Wednesday, May 22, 2013

Pennwriters 2013 in Review

by Mary Sutton / @mary_sutton73

Last weekend I attended my first ever Pennwriters conference (first for me, that is). Sorry, I don't have a lot of pictures. I was too busy having my mind blown.

There were definitely things I was looking forward too. For one, I was going to get to (finally!) meet Twitter friend Jenna Bennett. And I would be able to (finally!) meet one of my remote Sisters in Crime friends and a fabulous editor, Ramona DeFelice Long. And, of course, I'd be able to hang with all of my local SinC friends as well.

And learn stuff. Don't forget learning stuff.

And boy, did I learn stuff! Lots of panels on branding and marketing. A fun session on bladed weapons to start things off (I picked the right sword for my Hero's Sword series - yes!). An in-character panel, where I learned I really do understand Jim Duncan, my PSP trooper hero of the Laurel Highlands series (and yes, pretending to be a 35-year old man is a challenge).

I really wanted to attend the Thursday pre-conference session with Donald Maass. But there's, you know, that money thing. But I did buy his books - and got them autographed. He's a charming, funny guy.

I had a fabulous dinner Saturday, talking to all my SinC sibs and visiting with the always lovely Hank Phillippi Ryan - and Hank, we're all right about that title business.

And I met people - oh boy, did I meet people! I won't even bother to try and list them by name, because I will forget someone and feel horrible. That's just the way it is. But I met two wonderful ladies from the Buffalo area, where I grew up (finally - people who understand that snowfall in "Buffalo" is all too often actually in the suburbs!). Had breakfast on Sunday with some fine folks from eastern PA. Shuttled two agents from the Amtrak station Thursday, before the conference, to the Marriott. I did behave myself - I didn't meet them at the station with manuscript in hand. I do think I scared them a little bit merging from Liberty Ave. onto the Ft. Pitt Bridge. But hey, that's Pittsburgh, right? Talked with Jason Jack Miller and wife, Heidi Ruby Miller, who are funny and friendly. (And, thank you again, Jason for talking me off the ledge when I thought I was going to have to start my digital footprint all over again!)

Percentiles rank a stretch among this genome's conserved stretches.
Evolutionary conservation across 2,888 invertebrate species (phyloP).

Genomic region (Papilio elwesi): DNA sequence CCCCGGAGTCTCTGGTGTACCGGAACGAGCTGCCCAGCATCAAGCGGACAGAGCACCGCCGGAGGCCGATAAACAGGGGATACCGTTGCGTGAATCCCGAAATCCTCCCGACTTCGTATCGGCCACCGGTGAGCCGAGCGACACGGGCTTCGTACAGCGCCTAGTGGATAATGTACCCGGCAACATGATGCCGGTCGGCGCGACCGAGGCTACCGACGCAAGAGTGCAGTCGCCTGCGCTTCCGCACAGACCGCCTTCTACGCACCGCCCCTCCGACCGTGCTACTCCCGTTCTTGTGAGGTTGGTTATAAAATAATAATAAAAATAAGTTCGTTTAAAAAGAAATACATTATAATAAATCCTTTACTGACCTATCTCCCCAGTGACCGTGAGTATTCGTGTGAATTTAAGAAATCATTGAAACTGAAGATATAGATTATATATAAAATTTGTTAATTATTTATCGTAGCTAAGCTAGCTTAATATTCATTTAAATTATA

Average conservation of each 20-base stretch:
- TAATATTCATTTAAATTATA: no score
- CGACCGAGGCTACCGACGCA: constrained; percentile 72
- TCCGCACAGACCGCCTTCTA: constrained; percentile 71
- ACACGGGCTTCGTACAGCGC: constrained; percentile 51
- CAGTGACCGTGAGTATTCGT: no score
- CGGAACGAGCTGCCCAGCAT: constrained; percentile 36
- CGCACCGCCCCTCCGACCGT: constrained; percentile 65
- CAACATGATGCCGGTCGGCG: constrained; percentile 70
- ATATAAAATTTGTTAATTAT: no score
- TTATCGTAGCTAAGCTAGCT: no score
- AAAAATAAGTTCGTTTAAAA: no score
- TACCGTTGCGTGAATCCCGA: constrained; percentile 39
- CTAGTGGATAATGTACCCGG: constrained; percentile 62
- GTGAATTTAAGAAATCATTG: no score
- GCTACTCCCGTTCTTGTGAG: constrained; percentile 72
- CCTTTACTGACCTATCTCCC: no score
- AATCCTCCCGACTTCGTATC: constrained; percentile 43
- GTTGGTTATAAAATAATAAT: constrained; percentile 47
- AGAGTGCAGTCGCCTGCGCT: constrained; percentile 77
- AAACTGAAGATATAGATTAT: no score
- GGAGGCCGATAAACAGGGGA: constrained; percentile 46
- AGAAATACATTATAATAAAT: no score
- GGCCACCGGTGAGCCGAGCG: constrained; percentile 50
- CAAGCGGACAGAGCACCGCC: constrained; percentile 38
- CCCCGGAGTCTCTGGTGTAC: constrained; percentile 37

I learned that writers, of all types and genres, are fabulous people. But you knew that, right?

But I suppose the most powerful moment of the conference was Friday night's keynote by Donald Maass. Two things he said:

  1. In the 21st century, life changing books will be written.
  2. This is our (writers) century - because we're going to write it.
Oh. My.

I suppose Friday and Saturday could have, and maybe should have, been spent mingling and schmoozing. But I couldn't. I went back to my room and finished my current round of revisions on Wedding Bells: Hero's Sword Vol. 3. On Sunday, I finished reading Revision & Self-editing. And then on Tuesday, I plotted a new Laurel Highlands story. I was so fired up and ready to write, I just couldn't do anything else.

Will any of these stories change the world? I don't know. I hope I at least entertain, if nothing else. But you can't change the world with a blank page. You can't entertain unless you tell the story. Learning is important - critical, even - but unless you put pen to paper (or pixel to screen) what's the point?

Will people be inspired, entertained, changed by what I write? I don't know. But doggone it, after last weekend, I'm going to try.

Because if I don't try, really, what's the point?

Sunday, May 12, 2013

Kidlit Blog Hop Giveaway!

by Mary Sutton / @mary_sutton73

Welcome to my first ever KitLit Blog Hop hosted by the fabulous folks at Mother-Daughter-Son Book Reviews and Youth Literature Reviews!